Diabetes and your eyes
The current number of people living with diabetes in Canada is approximately 3.3 million. Type 2 diabetes is the most common form of the disease, accounting for 90% of cases.
Both type 1 and type 2 diabetics are at risk for diabetic retinopathy. It develops over time and often goes unnoticed until vision loss occurs. This eye damage can lead to vision changes and blindness. In the early stages it can be managed by controlling the blood sugar levels and blood pressure.
Diabetic retinopathy occurs when there is a weakening or swelling of the tiny blood vessels that feed the retina of your eye, resulting in blood leakage, the growth of new blood vessels and other changes. Blood vessels become blocked or closed, and parts of the retina die. New, abnormal, blood vessels grow to replace the old ones. Blindness can result if this goes untreated.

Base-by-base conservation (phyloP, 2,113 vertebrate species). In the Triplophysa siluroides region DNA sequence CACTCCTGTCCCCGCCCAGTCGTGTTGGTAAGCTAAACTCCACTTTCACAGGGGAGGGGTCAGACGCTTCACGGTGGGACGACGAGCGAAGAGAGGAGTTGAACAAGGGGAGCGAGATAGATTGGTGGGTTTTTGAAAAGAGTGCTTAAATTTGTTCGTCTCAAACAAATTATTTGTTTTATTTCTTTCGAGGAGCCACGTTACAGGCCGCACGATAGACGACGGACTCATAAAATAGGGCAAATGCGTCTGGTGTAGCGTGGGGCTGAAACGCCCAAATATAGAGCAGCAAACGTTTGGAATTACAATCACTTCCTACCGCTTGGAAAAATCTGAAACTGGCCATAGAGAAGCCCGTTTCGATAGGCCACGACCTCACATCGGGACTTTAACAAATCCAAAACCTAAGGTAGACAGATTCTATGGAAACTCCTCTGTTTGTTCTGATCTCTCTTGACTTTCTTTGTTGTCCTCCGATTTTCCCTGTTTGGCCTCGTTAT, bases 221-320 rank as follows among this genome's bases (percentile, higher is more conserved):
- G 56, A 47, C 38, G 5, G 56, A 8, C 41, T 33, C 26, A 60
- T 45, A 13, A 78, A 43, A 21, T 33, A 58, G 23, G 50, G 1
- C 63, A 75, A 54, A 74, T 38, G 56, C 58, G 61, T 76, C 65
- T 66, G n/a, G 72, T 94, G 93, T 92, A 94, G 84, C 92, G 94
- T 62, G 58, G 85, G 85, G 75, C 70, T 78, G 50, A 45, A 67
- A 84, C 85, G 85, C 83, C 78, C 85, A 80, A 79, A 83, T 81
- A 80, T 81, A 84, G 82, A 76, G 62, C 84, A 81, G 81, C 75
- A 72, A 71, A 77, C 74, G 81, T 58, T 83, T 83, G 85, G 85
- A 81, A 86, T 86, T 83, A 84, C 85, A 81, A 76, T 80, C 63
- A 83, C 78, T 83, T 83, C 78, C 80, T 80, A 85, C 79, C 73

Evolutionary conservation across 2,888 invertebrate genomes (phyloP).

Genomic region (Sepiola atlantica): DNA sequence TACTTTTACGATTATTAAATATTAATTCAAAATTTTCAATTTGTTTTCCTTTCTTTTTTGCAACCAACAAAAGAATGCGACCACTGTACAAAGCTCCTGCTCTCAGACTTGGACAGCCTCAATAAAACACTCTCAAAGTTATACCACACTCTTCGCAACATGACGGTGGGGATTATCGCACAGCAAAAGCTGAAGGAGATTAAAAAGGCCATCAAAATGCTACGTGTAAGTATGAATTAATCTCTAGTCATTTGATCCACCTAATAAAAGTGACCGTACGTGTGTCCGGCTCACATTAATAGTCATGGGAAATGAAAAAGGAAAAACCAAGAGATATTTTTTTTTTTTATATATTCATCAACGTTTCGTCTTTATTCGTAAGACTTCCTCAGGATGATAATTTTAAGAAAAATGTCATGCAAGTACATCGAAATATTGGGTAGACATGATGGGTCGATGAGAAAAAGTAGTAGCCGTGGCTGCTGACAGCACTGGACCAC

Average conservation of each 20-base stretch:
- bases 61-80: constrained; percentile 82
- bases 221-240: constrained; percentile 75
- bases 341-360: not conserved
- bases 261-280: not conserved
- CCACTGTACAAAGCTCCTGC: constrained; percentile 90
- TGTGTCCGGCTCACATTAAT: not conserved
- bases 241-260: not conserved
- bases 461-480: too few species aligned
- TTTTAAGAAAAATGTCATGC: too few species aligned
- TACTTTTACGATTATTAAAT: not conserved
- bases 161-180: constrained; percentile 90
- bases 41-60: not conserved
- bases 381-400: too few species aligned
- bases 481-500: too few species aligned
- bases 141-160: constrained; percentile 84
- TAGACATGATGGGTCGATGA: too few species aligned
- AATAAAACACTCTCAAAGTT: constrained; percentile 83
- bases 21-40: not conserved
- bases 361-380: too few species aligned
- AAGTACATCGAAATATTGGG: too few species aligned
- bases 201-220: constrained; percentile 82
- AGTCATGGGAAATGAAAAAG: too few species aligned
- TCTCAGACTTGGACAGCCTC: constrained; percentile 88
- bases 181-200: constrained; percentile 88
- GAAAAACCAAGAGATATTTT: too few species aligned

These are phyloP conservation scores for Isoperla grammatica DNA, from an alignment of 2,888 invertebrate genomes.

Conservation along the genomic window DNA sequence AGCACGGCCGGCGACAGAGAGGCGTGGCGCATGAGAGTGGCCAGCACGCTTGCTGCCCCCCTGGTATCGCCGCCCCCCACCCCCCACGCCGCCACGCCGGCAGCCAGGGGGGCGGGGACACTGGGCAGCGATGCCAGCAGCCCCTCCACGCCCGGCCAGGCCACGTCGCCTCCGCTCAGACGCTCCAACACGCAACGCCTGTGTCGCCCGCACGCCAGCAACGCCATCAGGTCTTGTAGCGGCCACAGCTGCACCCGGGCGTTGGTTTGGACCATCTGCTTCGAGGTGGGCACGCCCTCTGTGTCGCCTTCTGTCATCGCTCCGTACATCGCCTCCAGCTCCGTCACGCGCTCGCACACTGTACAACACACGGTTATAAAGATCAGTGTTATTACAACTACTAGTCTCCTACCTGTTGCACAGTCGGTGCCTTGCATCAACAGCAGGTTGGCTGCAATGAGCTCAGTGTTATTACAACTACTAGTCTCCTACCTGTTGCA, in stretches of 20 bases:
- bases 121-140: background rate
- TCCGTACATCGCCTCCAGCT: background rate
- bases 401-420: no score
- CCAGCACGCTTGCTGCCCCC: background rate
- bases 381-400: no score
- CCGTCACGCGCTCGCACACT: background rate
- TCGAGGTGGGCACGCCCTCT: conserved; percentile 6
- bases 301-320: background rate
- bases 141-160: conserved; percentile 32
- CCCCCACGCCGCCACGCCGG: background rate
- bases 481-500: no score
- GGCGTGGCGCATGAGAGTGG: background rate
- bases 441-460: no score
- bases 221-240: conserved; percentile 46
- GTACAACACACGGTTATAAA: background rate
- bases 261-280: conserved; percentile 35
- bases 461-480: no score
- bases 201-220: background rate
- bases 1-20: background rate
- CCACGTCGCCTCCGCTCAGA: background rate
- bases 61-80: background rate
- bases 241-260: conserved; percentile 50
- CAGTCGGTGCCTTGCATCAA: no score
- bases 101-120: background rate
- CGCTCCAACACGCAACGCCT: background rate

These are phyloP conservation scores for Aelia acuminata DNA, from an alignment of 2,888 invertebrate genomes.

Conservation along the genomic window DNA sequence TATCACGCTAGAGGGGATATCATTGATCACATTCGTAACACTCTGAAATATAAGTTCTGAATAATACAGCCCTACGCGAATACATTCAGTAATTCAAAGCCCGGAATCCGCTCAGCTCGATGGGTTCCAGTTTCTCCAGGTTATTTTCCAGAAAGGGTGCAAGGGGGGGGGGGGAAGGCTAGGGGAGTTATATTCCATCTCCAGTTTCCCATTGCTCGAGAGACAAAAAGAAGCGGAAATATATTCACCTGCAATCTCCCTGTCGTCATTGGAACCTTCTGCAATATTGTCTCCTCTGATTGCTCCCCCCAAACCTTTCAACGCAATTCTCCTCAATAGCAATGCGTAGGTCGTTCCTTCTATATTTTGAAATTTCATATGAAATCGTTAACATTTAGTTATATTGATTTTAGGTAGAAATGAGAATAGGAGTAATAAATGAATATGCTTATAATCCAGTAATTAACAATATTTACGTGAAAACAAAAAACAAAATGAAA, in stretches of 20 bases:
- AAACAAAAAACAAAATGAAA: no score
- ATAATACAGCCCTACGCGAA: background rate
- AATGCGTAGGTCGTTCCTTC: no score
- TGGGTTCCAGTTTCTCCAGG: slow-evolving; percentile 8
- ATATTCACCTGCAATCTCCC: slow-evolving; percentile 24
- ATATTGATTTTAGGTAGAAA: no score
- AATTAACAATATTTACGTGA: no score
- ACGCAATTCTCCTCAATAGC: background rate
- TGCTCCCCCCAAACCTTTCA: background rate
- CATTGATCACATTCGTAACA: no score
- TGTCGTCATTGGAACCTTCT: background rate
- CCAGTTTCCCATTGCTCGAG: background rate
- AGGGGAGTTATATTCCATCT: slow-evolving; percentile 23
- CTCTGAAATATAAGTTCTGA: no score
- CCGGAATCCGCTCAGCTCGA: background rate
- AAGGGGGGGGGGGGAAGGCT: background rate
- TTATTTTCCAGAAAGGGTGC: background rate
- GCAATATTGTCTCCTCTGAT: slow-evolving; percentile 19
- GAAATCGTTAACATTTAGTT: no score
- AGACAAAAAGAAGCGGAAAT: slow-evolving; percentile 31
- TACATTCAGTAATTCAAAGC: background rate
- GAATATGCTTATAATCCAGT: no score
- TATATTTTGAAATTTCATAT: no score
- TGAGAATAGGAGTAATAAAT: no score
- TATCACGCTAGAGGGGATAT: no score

Go see an eye doctor immediately when you notice any of the following changes to your vision:
- blurred vision
- flashes of light in your field of vision
- sudden loss of vision
- blotches or spots in vision
You may not be aware of changes to your vision and many problems can be treated when caught early and with regular checks with your doctor of optometry or ophthalmologist.
A diabetic eye exam may be covered by your provincial health plan at no cost to you.